These [four points] afford the explanation of my not doubting the method or the hypothesis which it supposes; and not having any doubt, nor believing that anybody else whom I could influence has, it would be the merest babble for me to say more about it. If there be anybody with a living doubt upon the subject, let him consider it. (123)
[2.2.7.] A Genealogy of the Concept of Truth.
In around 1906, about thirty years after he wrote “Fixation of Belief,” Peirce wrote:
My paper of November 1877, setting out from the proposition that the agitation of a question ceases when satisfaction is attained with the settlement of belief, and then only, goes on to consider how the conception of truth gradually develops from that principle under the action of experience; beginning with willful belief, or self-mendacity [“mendacity” means deceptiveness, falsity], the most degraded of all intellectual conditions; thence rising to the imposition of beliefs by the authority of organized society; then to the idea of a settlement of opinion as the result of a fermentation of ideas; and finally reaching the idea of truth as overwhelmingly forced upon the mind in experience as the effect of an independent reality.
This passage indicates that Peirce, in his description of the four methods of fixing belief, meant to provide a genealogy of the conception of truth: he is describing how the conception of truth has evolved over the last several hundred years. It has evolved into the concept of that which represents reality:
Method of inquiry
Truth conceived as…
Method of Tenacity
whatever I believe.
Method of Authority
whatever the church or state tells me.
A Priori Method
whatever strikes me as reasonable.
Method of Science (the method of reasoning and experience)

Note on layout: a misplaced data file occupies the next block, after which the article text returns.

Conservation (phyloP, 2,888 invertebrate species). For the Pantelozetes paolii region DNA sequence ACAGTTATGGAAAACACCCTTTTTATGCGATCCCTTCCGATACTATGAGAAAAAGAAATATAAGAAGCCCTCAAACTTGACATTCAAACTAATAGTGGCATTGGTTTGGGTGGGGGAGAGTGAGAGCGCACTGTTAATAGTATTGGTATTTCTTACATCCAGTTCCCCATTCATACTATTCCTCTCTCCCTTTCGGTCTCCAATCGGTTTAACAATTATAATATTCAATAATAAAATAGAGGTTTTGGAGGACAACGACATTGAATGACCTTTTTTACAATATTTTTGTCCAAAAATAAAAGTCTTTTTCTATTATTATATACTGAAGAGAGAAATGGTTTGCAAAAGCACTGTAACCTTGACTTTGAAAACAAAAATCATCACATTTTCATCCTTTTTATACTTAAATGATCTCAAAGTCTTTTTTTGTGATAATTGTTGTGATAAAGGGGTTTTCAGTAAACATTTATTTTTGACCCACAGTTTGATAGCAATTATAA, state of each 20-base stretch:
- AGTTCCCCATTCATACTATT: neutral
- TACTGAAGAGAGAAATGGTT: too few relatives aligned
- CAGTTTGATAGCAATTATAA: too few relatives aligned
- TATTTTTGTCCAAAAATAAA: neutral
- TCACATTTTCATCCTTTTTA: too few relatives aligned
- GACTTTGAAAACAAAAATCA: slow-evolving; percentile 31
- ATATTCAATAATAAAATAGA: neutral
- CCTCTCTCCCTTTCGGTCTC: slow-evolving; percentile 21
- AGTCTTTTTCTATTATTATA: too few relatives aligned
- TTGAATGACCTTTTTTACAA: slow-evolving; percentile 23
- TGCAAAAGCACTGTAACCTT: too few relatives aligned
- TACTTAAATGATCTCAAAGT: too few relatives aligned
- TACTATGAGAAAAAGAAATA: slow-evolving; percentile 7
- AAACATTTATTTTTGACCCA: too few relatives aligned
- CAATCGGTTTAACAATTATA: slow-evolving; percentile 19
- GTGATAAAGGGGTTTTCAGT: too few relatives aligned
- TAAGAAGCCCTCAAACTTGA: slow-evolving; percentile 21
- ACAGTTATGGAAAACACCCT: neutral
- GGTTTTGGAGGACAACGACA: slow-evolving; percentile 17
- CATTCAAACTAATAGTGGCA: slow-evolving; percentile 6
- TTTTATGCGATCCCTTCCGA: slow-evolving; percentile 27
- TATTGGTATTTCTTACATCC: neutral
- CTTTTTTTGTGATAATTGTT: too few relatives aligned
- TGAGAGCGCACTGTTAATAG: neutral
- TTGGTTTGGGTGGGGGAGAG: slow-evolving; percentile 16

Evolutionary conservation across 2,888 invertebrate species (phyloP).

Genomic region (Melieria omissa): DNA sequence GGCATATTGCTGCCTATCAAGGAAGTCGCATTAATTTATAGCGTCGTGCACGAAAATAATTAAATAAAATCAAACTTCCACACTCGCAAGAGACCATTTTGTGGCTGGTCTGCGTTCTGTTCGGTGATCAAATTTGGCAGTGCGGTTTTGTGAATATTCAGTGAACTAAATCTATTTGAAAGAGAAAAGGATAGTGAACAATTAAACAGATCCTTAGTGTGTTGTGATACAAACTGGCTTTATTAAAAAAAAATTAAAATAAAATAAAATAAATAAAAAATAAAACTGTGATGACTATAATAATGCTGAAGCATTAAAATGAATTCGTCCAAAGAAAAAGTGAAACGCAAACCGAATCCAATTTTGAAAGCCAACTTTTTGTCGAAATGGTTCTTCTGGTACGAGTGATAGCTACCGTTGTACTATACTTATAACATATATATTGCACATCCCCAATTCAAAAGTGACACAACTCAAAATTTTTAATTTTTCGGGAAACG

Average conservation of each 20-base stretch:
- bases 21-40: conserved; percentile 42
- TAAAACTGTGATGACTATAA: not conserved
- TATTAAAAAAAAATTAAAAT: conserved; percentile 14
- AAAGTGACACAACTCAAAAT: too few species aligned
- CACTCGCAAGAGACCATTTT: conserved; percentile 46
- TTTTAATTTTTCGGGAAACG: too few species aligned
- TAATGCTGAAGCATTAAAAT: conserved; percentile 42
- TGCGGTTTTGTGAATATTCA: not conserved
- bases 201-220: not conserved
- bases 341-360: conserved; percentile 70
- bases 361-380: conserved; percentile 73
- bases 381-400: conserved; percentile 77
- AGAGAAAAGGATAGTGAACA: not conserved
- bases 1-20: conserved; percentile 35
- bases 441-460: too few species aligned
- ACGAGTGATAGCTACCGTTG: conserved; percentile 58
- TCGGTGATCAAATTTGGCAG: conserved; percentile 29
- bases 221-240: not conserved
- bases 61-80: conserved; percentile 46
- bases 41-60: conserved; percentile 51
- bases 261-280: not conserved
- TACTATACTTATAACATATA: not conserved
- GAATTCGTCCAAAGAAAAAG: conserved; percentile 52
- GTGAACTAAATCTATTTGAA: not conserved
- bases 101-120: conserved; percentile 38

that which is “overwhelmingly forced upon the mind in experience as the effect of an independent reality.”**
**Although Peirce does not say so in this article, he seems to be committed to the correspondence theory of truth (which you should recall as part of the Traditional View). But he is not completely satisfied with this theory. In our next reading, we will see how he seeks to clarify the concept truth even further.
His view seems to be that the concept truth has improved during the history of inquiry (especially philosophical inquiry), and that the concept truth that we now have and that underwrites the method of science is superior to those that accompanied the earlier methods.
This interpretation of “Fixation of Belief” is supported by what Peirce says in “How to Make Our Ideas Clear” (the article that follows “The Fixation of Belief” in the series Illustrations of the Logic of Science; it is your next reading). In sec. IV of that article (144-50), Peirce recounts the four different methods of fixing belief, giving examples from the history of philosophy to illustrate the first three stages. And there he explicitly describes those stages as lacking an adequate understanding of truth.
Stopping point for Tuesday January 29. For next time, begin reading “How to Make Our Ideas Clear” (pp.127-38). This class will begin 30 minutes late (at 10am) on Thursday Jan. 31.
 EP1:120; CP 5.384.
 EP1:120 & CP 5.384.
 From a manuscript entitled “Reflexions upon Pluralistic Pragmatism and upon Cenopythagorean Pragmaticism.” 5.564, c.1906. See the handout distributed in today’s class for a longer excerpt from this manuscript.
 Here I agree with Susan Haack, “The First Rule of Reason,” in The Rule of Reason, eds. J. Brunning and P. Forster, University of Toronto Press, 1997, 241-261.
 The idea of truth as that which a mind-independent reality (i.e., a reality independent of any particular mind, which nonetheless is accessible to the mind) forces on us in experience is, as Haack puts it, “the most sophisticated stage of the intellectual development of mankind, which runs from the most primitive, represented by the method of tenacity, through the method of authority, to the a priori method, and finally to the scientific method.” Haack, “The First Rule of Reason,” 246.